I thought sin came from being one of Adam’s descendants, who received the sin as if it were genetic. How do aliens, which couldn’t be related to the fictitious Adam, get afflicted by sin? Perhaps a reader can help me here.
Ham goes on, producing a hilarious passage:
Jesus did not become the “GodKlingon” or the “GodMartian”! Only descendants of Adam can be saved. God’s Son remains the “Godman” as our Savior. In fact, the Bible makes it clear that we see the Father through the Son (and we see the Son through His Word). To suggest that aliens could respond to the gospel is just totally wrong.
. . . An understanding of the gospel makes it clear that salvation through Christ is only for the Adamic race—human beings who are all descendants of Adam.
This is bordering on lunacy—the sheer waste of a human mind speculating about meaningless questions. But it puts Ham in a difficult spot, for if we do find life elsewhere in the universe, what will Ham say? Will he admit that the Bible is wrong?
Although garden-variety theologians might say that life elsewhere was just part of God’s plan to be “creative” and “artistic” (yes, they have said stuff like that about God), they’d still face the question of “Why did God create any life at all if it couldn’t be saved by God? What would be the point?” And that question also goes for all the products of evolution that are of no use to humans, like obscure bacteria under the Antarctic ice cap. If we’re the object of God’s creation, and God created everything, and no species besides us can be saved (i.e.,no d*gs in heaven), why the vast superfluity of life?
Michael Ruse, the atheist philosopher who likes to tell religious people how to preserve their faith in the face of science, has written at length about how alien life could be saved. I mocked his answer when I reviewed his book Can a Darwinian be a Christian? in the Times Literary Supplement:
[Ruse] has to muster all his rhetorical and intellectual skills to herd every stray Christian belief into the Darwinian fold. Indeed, the book is a splendid example of how a trained academic can extract himself from a philosophical thicket through the relentless chopping of logic. For example, in a chapter on ‘Extraterrestrials’, Ruse wrestles with the implications for Christianity of life having evolved elsewhere in the Universe. Would this life be human-like and blighted with original sin? If so, who would save the fallen aliens? Ruse floats the possibility of an ‘X-Christ’, who could redeem sinners throughout the Universe – an intergalactic Jesus shuttling between planets and suffering successive crucifixions. ‘One has to belong to the intelligentsia to believe things like that,’ George Orwell wrote (in a quite different context). ‘No ordinary man could be such a fool.’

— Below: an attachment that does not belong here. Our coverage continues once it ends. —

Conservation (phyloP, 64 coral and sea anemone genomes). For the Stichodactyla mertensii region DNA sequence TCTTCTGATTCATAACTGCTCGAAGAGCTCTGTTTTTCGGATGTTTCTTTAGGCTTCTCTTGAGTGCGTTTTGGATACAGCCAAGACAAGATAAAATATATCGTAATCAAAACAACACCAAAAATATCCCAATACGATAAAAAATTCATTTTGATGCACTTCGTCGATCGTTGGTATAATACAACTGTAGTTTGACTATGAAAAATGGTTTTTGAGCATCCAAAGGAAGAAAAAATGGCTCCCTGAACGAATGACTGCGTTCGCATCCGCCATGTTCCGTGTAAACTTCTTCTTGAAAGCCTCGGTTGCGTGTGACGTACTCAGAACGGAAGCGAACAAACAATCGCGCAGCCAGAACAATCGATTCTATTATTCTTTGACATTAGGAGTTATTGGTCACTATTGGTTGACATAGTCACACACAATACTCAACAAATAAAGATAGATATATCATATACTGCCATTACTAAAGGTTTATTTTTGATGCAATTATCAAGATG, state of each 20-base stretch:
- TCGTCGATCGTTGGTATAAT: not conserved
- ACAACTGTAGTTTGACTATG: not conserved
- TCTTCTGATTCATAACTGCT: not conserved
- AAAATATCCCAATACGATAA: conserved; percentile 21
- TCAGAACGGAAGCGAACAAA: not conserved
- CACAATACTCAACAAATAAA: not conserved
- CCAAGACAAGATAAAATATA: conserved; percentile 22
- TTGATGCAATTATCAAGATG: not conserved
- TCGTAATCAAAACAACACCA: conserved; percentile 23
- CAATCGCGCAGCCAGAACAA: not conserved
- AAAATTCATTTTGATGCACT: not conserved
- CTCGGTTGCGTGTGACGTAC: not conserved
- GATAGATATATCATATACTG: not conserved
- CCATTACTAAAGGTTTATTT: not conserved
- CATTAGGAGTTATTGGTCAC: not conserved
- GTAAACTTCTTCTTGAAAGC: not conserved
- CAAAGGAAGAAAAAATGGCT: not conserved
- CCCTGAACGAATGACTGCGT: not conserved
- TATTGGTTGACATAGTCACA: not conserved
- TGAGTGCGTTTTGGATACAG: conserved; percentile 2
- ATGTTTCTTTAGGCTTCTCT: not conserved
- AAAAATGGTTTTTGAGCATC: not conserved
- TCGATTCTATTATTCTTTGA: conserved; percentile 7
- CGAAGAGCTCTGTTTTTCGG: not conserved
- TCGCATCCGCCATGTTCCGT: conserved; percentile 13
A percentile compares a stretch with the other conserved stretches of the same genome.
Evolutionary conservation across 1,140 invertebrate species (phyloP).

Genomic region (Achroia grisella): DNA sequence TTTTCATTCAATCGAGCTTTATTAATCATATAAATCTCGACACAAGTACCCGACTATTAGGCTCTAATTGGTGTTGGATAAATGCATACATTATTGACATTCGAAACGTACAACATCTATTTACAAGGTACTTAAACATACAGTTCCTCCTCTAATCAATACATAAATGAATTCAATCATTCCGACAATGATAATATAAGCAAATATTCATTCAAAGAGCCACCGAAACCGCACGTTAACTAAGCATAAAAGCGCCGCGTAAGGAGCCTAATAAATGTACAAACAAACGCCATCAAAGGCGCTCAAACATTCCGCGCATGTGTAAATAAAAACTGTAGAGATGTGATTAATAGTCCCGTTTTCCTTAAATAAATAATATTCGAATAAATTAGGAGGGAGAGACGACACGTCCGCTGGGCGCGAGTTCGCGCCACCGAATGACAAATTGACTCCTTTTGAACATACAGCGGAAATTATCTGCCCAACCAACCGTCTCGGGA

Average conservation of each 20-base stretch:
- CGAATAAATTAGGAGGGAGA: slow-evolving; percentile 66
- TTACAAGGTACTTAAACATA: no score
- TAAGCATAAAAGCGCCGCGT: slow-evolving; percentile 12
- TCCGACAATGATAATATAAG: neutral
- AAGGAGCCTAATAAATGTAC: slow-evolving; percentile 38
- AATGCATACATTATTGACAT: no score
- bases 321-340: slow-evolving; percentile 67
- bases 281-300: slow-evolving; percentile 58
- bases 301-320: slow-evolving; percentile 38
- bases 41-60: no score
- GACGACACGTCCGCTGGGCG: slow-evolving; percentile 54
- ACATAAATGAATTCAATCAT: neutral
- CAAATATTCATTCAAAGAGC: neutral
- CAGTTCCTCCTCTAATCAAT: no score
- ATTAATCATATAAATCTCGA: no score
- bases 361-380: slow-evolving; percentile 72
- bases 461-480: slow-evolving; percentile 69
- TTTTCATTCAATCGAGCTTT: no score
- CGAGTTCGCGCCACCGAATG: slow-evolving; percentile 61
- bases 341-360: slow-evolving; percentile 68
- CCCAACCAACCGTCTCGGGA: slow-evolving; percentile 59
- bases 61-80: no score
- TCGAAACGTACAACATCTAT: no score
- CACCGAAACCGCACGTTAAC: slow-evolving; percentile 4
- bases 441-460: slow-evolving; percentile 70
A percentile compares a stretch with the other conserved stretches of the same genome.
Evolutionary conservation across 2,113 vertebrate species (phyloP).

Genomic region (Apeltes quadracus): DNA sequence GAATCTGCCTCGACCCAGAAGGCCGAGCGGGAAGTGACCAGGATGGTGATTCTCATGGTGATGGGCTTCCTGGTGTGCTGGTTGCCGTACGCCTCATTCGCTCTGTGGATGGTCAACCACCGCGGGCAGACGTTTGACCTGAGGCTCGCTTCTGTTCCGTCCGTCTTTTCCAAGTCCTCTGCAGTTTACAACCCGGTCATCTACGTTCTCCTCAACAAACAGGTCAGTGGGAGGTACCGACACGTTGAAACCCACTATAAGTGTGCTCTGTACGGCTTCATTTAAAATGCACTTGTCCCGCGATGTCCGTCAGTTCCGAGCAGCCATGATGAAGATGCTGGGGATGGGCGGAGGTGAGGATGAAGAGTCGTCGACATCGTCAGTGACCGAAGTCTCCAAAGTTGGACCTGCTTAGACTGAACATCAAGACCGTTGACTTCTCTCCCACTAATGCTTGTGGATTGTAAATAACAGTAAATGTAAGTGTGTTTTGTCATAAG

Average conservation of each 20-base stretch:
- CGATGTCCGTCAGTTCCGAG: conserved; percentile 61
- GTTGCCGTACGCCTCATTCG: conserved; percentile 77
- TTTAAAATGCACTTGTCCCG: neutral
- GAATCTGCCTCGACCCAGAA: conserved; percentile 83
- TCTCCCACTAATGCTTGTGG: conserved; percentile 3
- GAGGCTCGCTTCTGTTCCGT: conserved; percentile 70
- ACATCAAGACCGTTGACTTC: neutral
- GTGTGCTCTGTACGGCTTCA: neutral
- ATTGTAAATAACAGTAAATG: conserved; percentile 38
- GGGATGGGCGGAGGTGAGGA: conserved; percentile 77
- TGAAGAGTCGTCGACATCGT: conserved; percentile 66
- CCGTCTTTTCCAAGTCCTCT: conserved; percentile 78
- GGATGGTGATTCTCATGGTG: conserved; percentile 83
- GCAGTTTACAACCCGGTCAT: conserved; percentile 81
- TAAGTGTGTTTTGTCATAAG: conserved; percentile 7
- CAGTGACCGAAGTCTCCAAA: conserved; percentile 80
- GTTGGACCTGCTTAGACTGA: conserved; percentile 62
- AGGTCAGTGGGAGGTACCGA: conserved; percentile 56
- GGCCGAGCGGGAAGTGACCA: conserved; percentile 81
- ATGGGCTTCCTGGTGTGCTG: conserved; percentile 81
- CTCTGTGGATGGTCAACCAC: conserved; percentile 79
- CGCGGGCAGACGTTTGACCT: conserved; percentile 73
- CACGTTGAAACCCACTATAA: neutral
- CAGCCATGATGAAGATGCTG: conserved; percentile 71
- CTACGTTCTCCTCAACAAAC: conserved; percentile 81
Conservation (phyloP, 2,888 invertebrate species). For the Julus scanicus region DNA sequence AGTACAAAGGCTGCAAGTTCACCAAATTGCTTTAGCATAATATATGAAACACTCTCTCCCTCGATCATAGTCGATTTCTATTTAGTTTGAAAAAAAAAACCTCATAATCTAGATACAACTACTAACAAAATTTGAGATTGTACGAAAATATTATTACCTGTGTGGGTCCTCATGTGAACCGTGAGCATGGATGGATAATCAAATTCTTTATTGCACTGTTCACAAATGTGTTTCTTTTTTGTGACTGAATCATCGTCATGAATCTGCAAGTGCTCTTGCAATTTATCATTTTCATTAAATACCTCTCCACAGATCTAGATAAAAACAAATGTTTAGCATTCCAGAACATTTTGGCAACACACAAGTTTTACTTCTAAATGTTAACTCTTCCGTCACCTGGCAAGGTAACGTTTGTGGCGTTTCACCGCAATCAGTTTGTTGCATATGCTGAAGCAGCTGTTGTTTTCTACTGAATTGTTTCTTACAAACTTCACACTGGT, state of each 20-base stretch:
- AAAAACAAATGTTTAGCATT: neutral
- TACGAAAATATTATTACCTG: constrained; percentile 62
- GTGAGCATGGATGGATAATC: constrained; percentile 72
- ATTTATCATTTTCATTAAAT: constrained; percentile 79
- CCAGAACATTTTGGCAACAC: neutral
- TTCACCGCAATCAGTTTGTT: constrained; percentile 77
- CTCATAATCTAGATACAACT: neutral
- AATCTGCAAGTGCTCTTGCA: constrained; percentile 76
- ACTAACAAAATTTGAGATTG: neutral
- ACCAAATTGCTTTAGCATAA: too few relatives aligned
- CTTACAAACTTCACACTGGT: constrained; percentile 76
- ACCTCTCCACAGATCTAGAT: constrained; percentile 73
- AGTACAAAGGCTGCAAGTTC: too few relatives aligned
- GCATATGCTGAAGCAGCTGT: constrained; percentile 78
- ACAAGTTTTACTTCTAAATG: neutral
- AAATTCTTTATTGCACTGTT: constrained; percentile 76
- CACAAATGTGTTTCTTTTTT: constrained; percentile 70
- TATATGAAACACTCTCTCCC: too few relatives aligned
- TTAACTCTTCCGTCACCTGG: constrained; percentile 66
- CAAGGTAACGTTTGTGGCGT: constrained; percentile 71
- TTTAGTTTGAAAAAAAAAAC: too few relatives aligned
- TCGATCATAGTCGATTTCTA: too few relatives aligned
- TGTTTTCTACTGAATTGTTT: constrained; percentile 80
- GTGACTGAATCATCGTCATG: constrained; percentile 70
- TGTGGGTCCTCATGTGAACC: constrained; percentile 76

I would love to see Ruse debate Ham on this issue! For, indeed, Ruse often acts—as he did in the book I reviewed—as a theologian. Here we have two theologians manqué giving different answers to the same question.
Further, to those who say there is no conflict between science and religion, how do you respond to Ham’s claim that there can be no extraterrestrial life because scripture rules it out a priori? (Of course, the mere existence of religious creationism disproves that NOMA position from the outset, but Gould, in a breathtakingly evasive move, didn’t regard creationist religions as “proper” religions.)
Finally, Ham claims that salvation through Jesus answers all of life’s questions, apparently including my science questions:
The answers to life’s questions will not be found in imaginary aliens but in the revelation of the Creator through the Bible and His Son, Jesus Christ, who came to die on a Cross to redeem mankind from sin and death that our ancestor, Adam, introduced.
And the footnote to his piece says this:
This item was written with the assistance of AiG’s [Answers in Genesis's] research team.
What “research,” I wonder? Finding the relevant Biblical verses?
h/t: Barry, Thaddeus